A 504-year-old sculpture created by Leonardo da Vinci was unveiled to the world in a special ceremony in Los Angeles this week. "Horse and Rider" is the only known three-dimensional piece of art created by Leonardo to still exist and one of only about two-dozen authenticated works in the world today.
"It’s a momentous occasion, Art Encounter’s Rod Maly told Yahoo News before the statue’s unveiling at the historic Greystone Mansion in Beverly Hills. "It’s been in private collections for nearly 500 years, so it has not been promoted. Nothing like this has ever happened in the history of mankind."
And in a development that is sure to intrigue historians and art fans alike, the sculpture is believed to contain a thumbprint of Leonardo.
The small sculpture mold measures 12 inches high, 12 inches long and 7 inches high, and is believed to have been intended as the model for a much larger sculpture. The Renaissance military figure riding upon a horse was created in 1508 by Leonardo as a gift for his friend and benefactor, French military governor Charles d’Amboise. After Leonardo’s death in 1519, the sculpture was given to his apprentice Francesco Mezi and is believed to have remained with his family in Italy until the 1930s when it was moved to Switzerland for safekeeping.
In 1985, American businessman Richard A. Lewis purchased the mold. "In all honesty, I was very naïve to what I had," Lewis told Yahoo News during an interview before the statue’s unveiling. That same year, Lewis contacted Dr. Carlo Pedretti, widely considered the world’s foremost living authority on Leonardo and professor emeritus of art history and the Chair of Leonardo Studies at UCLA. Dr. Pedretti studied and eventually authenticated the mold.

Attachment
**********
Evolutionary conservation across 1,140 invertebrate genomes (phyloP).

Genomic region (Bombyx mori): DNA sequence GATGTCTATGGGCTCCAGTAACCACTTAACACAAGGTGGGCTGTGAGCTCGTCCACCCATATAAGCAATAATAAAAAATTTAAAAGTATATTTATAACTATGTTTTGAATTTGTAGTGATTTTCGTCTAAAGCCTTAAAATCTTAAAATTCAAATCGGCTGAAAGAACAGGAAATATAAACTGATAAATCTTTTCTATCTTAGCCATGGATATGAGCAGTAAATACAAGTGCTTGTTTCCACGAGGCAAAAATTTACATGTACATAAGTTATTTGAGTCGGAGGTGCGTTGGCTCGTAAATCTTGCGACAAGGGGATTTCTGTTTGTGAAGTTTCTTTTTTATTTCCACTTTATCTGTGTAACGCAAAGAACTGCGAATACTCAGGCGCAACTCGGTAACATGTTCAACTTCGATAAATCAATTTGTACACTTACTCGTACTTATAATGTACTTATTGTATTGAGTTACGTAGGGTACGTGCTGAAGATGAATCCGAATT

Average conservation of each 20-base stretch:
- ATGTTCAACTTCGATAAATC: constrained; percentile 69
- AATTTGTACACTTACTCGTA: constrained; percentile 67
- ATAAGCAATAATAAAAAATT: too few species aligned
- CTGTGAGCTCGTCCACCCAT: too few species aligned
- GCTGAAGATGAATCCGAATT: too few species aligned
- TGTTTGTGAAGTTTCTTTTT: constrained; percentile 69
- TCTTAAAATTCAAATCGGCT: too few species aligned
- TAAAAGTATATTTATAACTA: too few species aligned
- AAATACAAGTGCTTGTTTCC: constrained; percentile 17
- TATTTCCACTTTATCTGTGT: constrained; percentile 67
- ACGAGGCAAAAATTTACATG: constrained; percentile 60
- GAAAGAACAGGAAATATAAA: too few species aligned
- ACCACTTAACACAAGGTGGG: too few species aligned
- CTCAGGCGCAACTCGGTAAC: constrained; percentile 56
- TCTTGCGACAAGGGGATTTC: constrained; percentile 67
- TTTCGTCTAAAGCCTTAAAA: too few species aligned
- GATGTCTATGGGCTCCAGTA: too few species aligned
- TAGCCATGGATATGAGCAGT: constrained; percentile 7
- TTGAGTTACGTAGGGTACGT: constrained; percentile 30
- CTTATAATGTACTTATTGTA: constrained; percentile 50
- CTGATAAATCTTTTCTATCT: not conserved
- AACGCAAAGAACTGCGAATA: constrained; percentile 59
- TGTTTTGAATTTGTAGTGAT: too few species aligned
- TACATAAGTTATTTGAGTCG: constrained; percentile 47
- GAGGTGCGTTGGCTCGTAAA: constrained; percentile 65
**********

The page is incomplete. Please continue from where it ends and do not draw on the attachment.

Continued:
"For someone to call up and say ‘I think I own a Leonardo da Vinci mold,’ you’re like yeah right, I’d like to put it next to my Mona Lisa," Brett Barney, president of the American Fine Arts Foundry told Yahoo News. "But when he brought it in, right away we knew we had something."
Using what is called a "lost wax casting process," Barney and his team at the foundry spent three years working with the mold and eventually created a bronze casting from it. In essence, they have created a new piece of sculpture from one of the world’s artistic masters, nearly 500 years after his death.
"It’s the opportunity of a lifetime," Barney said. "To be part of a masterpiece by da Vinci himself, I can’t think of anybody that would be more prestigious."
When the mold was studied in detail, it was discovered that along the horse’s right breast a thumbprint exists. And while there is currently no way to verify, the print is believed to be Leonardo’s.
The mold casting actually sat in Lewis’ closet for more than 25 years before he contacted the foundry. And now, Lewis is determined to share the discovery with the world. And along with the piece’s historic value, Lewis is using the unveiling for a good cause. Several hundred metal castings have been made from the mold, which Art Encounter will be auctioning off. Lewis himself has committed to donating $1 million of the proceeds to the Salvation Army’s substance abuse program.
"It is a magnificent piece of art and I’d like to have as many people as possible be able to appreciate it," Lewis told Yahoo News. He said he eventually plans to donate the original mold and master sculpture to a museum.
After it’s unveiling in Los Angeles, the mold and master sculpture will be displayed in New York, London and Las Vegas, home to a new Leonardo exhibit at the Venetian Hotel.